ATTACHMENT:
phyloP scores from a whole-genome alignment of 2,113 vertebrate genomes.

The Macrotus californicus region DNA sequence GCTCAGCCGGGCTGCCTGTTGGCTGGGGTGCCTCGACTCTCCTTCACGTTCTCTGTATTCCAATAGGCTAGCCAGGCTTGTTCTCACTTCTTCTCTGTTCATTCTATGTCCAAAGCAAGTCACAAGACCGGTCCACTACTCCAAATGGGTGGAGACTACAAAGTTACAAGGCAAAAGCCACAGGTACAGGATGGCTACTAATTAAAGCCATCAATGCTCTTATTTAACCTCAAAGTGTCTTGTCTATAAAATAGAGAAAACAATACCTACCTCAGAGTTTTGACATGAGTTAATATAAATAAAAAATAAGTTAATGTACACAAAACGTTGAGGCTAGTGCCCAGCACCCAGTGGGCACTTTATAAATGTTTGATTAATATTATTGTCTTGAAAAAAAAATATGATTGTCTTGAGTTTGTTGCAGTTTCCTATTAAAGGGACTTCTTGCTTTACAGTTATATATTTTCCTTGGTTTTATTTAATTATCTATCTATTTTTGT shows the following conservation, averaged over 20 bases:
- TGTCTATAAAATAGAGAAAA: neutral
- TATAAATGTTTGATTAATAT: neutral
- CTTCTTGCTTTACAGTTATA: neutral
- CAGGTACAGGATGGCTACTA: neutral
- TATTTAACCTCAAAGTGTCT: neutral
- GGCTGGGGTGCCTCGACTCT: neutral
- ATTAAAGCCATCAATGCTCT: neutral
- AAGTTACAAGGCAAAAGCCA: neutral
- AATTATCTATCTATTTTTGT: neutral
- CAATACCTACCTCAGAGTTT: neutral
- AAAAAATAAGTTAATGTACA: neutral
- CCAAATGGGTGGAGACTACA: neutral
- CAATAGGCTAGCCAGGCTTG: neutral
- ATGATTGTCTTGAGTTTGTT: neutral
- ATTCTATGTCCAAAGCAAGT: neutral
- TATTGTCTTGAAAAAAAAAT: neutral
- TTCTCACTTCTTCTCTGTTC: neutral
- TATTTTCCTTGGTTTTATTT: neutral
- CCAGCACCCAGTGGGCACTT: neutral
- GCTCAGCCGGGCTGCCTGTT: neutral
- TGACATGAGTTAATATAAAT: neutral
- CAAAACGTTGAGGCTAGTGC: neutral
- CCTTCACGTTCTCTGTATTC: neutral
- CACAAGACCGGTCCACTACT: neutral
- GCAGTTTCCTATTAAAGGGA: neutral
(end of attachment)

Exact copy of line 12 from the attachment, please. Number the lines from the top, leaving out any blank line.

- CAATACCTACCTCAGAGTTT: neutral